David Coallier: Manning The Barricades

Via The Sunday Business Post: Could Barricade.io do for web security, what Stripe did for payments?

The plan was to set up in either Dublin or San Francisco but, in the end, David Coallier picked Cork to establish his latest venture Barricade.io. At 28, Coallier has already built up an array of multimillion-dollar software businesses.

His talent is spoken about in revered terms in Ireland’s start-up community. It took him less than six weeks earlier this year to raise €1.2 million from top notch investors to found Barricade.io, a web security start-up. The word in tech circles is that it promises to be his most exciting business yet.

We meet in Cork. The Canadian, whose grandmother hails from Ireland, had spent the previous night camping in the nearby mountains. He was taking a few days of holiday, he told me, but has come into the office to be interviewed.

So, why set up in Cork, I ask?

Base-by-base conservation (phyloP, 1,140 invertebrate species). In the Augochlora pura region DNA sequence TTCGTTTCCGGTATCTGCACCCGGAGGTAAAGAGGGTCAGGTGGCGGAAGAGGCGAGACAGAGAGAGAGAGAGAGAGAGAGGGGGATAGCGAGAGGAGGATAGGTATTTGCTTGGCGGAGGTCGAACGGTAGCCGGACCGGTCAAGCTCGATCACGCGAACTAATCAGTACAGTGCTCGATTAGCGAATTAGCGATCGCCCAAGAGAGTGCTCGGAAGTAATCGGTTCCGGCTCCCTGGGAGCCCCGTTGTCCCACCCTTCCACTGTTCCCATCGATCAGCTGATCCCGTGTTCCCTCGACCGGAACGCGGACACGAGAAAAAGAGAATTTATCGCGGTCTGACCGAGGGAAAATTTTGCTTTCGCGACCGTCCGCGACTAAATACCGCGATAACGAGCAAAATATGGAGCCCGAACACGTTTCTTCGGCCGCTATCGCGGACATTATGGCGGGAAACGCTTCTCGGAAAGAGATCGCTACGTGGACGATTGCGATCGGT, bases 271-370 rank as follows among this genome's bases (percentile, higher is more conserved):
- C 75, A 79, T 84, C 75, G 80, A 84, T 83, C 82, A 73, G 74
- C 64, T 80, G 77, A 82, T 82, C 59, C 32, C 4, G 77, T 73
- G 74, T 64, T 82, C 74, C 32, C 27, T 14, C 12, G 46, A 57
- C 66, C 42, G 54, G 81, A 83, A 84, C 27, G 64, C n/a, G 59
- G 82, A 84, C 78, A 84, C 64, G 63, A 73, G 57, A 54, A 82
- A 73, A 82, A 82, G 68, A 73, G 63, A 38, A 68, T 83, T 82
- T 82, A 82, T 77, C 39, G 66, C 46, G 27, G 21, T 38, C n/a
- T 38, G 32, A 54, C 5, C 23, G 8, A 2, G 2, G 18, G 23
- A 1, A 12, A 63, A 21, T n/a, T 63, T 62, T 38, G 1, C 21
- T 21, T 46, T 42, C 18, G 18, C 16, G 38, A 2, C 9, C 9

“San Francisco, for me, is the Hollywood of software engineers,” Coallier explained. It’s very expensive there.” Dublin, the home of Facebook, Airbnb, Google and Dropbox, had a similar problem, he said.

“When I was doing customer research and competitor analysis, I found that Cork had a lot going for it,” he said. EMC, the IT storage giant, and AlienVault, a security hardware company, were both in Cork, he added, as was University College Cork, a source of skilled engineers.

“Cork has the perfect balance, bored corporate people, and excited postgrads, grads and undergrads who want to come together and do something interesting,” Coallier said.

Finding a suitable office in Cork wasn’t easy. His landlord showed him a high-spec office, but Coallier chose a ground floor space previously used as a storage area instead.